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Targeted ads hit Clampitt early

Mike Clampitt. Mike Clampitt.

November’s General Election is still months away, but that hasn’t stopped the North Carolina Association of Educators from coming hard after freshman Rep. Mike Clampitt, R-Bryson City. 

According to Andrew Dunn of, a flurry of online video ads began appearing on Facebook on June 25 targeting seven Republican representatives besides Clampitt — Ashe County’s Jonathan Jordan, Mecklenburg’s John Bradford, Bill Brawley, Andy Dulin and Scott Stone, and Wake County’s Nelson Dollar and Chris Malone.

Dunn reports that each of the ads has “between $100 and $500 behind it, which equates to 5K-10K views.” The ads, he said on Twitter, mostly target women aged 35 to 54.

The video ads have also been seen on YouTube, Netflix and other such online streaming sites, but no matter where they air, the message is the same no matter who the target is. 

As the camera pans out over empty school desks, a voice states, “North Carolina schools are falling behind.” A sketch of Clampitt appears on a blackboard that also reads, “Per student spending in North Carolina is $2,400 below the national average,” while the narrator says, “But Mike Clampitt supported more tax breaks for corporations, and now he wants to lock in tax breaks for millionaires.”

The blackboard then changes to read, “Ranked 39th in the country — National Education Association” and also then reads “Mike Clampitt voted for billions in corporate tax cuts” as the narrator ends with, “Tell Mike Clampitt no more tax giveaways. Start funding our schools.”

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When reached via email July 9, Clampitt called the ads “dark money attacks” that are based on “cherry-picked talking points” designed to deceive voters. 

“As I told the teachers from our area that came to Raleigh to voice their concerns, I respect and value their hard work, and I will continue support more significant investment in our state’s education and our children,” Clampitt said. 

He then detailed in a bulleted list everything he says the legislature has done for teachers in the past five or so years, including an average $53,600 teacher salary for the coming school year.

Clampitt also listed a $233,000 increase in lifetime earning potential of a North Carolina teacher since 2013, thanks to five consecutive pay raises averaging 19 percent, or about $8,600. More than 44,000 teachers, according to Clampitt, have received a pay raise of at least $10,000 under Republican leadership.

“The real irony is this group hopes to elect my opponent, who claims to support teachers, but before voters kicked him out of office, he voted against many teacher pay increases, voted to cut teacher pay and force furloughs and even voted to lay off teachers, all while significantly raising taxes on all North Carolinians,” Clampitt said.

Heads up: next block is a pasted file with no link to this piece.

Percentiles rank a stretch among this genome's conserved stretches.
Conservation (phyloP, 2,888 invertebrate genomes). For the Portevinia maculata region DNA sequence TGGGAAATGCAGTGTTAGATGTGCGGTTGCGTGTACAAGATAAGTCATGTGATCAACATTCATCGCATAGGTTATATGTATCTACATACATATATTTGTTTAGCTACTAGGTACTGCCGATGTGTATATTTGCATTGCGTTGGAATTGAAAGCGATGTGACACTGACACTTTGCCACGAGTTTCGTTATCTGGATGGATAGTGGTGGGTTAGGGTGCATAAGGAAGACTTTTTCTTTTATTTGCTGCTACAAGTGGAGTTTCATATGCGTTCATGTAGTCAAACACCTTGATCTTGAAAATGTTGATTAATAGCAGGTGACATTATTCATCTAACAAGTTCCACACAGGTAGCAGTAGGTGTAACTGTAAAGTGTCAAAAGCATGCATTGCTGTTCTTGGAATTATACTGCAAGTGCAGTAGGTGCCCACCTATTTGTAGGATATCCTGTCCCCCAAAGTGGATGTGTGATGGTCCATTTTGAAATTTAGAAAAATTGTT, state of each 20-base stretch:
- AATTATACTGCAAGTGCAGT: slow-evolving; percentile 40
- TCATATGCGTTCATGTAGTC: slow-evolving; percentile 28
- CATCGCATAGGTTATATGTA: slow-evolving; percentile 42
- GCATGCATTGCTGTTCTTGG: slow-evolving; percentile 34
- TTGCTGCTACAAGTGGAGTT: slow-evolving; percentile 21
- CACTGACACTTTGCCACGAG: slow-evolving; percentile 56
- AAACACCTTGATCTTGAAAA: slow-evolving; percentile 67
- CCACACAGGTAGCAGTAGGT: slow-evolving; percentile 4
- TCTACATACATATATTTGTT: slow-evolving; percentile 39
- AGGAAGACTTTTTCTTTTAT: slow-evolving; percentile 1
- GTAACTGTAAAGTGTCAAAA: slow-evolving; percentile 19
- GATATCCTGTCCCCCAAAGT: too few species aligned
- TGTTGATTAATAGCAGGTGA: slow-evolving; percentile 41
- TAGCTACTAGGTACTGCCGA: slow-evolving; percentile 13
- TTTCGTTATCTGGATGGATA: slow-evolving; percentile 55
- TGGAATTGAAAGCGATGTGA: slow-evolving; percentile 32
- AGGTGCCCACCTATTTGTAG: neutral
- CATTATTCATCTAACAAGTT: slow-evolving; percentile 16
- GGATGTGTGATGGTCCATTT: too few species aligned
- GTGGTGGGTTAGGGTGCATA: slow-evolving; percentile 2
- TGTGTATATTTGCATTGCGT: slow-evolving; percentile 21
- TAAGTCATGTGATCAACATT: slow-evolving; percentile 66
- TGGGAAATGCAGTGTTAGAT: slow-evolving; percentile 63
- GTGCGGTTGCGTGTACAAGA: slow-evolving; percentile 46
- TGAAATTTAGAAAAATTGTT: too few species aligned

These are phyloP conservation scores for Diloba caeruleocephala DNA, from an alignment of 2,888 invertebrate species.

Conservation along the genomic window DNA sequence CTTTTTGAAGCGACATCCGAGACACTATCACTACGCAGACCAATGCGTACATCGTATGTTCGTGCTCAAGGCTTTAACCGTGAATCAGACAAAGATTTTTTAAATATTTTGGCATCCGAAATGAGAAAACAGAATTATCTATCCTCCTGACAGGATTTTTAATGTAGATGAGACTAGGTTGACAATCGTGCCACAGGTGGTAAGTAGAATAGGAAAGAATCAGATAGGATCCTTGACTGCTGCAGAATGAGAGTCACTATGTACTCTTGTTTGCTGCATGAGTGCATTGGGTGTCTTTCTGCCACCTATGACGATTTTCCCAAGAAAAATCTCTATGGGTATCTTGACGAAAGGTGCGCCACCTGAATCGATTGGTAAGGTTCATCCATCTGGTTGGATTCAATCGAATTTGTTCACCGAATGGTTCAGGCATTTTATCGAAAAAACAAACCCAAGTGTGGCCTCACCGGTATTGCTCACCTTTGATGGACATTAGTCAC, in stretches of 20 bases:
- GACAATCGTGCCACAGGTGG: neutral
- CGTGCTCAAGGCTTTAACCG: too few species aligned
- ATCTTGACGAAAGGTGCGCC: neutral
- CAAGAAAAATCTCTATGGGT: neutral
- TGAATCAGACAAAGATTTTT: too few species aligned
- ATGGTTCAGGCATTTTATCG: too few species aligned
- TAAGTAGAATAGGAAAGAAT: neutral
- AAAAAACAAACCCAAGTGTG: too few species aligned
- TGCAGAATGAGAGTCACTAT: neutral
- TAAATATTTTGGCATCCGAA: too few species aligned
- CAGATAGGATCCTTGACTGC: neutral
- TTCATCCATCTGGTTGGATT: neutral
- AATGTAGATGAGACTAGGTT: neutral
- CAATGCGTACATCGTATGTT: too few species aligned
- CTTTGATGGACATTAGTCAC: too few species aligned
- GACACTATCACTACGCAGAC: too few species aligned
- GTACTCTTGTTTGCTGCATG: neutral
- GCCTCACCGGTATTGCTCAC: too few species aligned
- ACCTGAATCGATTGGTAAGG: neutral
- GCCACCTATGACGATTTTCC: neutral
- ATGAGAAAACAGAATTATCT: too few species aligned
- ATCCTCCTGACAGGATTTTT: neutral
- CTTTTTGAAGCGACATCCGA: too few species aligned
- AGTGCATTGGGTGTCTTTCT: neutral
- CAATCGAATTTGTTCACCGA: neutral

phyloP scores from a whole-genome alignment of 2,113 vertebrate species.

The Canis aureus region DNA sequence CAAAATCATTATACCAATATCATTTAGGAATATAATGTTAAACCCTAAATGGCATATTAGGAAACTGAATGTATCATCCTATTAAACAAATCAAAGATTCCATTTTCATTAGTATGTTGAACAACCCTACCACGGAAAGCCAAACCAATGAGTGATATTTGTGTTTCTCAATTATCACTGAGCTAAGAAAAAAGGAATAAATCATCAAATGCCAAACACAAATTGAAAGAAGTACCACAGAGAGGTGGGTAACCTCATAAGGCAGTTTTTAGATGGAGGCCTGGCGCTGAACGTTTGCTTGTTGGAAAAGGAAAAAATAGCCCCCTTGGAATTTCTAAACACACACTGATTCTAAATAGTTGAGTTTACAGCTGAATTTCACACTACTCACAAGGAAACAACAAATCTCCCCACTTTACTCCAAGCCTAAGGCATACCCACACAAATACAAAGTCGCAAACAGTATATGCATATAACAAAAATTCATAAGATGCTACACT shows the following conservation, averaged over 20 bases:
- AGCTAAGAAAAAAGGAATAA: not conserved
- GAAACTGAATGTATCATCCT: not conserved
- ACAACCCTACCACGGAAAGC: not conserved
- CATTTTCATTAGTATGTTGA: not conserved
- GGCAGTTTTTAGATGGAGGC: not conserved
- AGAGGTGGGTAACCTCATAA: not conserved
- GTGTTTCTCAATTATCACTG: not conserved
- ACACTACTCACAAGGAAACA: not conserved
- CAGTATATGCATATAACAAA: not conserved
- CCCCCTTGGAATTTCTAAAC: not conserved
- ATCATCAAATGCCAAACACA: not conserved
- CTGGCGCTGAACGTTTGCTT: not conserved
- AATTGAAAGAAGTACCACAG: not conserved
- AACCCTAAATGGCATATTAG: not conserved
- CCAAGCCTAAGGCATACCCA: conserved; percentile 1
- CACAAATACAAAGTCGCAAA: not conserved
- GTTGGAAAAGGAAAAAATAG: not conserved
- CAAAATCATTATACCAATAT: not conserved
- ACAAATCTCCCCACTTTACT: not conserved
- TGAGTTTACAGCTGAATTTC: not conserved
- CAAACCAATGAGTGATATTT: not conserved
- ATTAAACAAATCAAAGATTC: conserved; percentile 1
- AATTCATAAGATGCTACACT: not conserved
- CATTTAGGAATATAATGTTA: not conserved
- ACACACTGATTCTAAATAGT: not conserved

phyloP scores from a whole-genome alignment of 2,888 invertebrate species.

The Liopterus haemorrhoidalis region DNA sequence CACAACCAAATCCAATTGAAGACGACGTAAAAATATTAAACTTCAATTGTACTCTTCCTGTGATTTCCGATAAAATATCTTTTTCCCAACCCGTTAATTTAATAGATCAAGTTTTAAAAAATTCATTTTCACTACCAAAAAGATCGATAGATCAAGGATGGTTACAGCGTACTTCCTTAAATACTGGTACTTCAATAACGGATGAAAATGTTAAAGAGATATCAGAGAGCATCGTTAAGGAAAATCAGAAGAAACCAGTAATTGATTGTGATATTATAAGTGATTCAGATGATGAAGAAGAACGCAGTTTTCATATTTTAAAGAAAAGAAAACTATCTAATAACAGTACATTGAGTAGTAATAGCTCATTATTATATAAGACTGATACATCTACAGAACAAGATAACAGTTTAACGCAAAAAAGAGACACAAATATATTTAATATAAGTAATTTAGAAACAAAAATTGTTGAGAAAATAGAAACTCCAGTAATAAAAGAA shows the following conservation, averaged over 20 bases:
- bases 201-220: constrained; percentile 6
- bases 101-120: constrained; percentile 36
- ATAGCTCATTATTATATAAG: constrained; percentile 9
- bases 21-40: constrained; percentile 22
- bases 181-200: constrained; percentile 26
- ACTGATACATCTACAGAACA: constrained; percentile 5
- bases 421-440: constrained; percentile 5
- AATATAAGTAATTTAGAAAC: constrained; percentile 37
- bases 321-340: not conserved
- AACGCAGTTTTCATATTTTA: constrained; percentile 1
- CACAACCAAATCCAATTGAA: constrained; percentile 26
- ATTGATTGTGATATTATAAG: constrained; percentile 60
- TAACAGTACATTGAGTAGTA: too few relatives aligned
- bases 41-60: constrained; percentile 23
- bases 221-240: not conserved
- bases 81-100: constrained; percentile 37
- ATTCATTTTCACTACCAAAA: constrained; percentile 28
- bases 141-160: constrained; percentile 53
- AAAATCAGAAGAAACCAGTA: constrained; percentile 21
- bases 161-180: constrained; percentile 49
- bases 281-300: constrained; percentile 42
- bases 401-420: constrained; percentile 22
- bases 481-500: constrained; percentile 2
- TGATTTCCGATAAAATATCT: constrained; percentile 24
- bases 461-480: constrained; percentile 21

His opponent, Joe Sam Queen, D-Waynesville, sees things differently. 

“Since 2010 and the Republican takeover, we’ve gone from being in the solid middle, sometimes the upper half,” said Queen, the son of two educators. “Now, we’ve literally dropped almost all the way to the bottom. There’s no question we’ve lost relative ground.”

Queen, who has served in both the state House and Senate, also criticized recent Republican tax breaks as misguided and harmful to the most vulnerable in North Carolina. 

“We have cut the tax base for the privileged and powerful,” he said. “When you cut out your revenue streams with tax breaks for the wealthy, you cut education and health care. Education is nominally 60 percent of the budget, health care is nominally 30 percent. Everything else is 10 percent. They’re very proud of their big tax cut, but it comes right out of education and health care, and it goes right to the top 1 percent. The tax cuts didn’t hit the average citizen. The service cuts hit the average citizen, the little man.”

The NCAE ads were a surprise to Queen, he said, but a welcome one. 

“I’m glad they’re looking at my race as an important one,” he said. “I’m glad of that. I want their support. I’ve got their endorsement.”

Queen narrowly lost to Clampitt in November 2016 in one of the tightest races in the state; fewer than 300 votes separated the two men despite Queen defeating Clampitt in 2012 and 2014 by more than 1,000 votes. 

Targeted spending by interest groups is likely to be high in this district, as it’s seen by Democrats as a viable target and seen by Republicans as a defensible seat. 

“The trends have been in the progressive direction, whether it’s Virginia or Alabama, or across the nation,” said Queen. “We got beat in a Trump wave, and now the trend is going the other way.”

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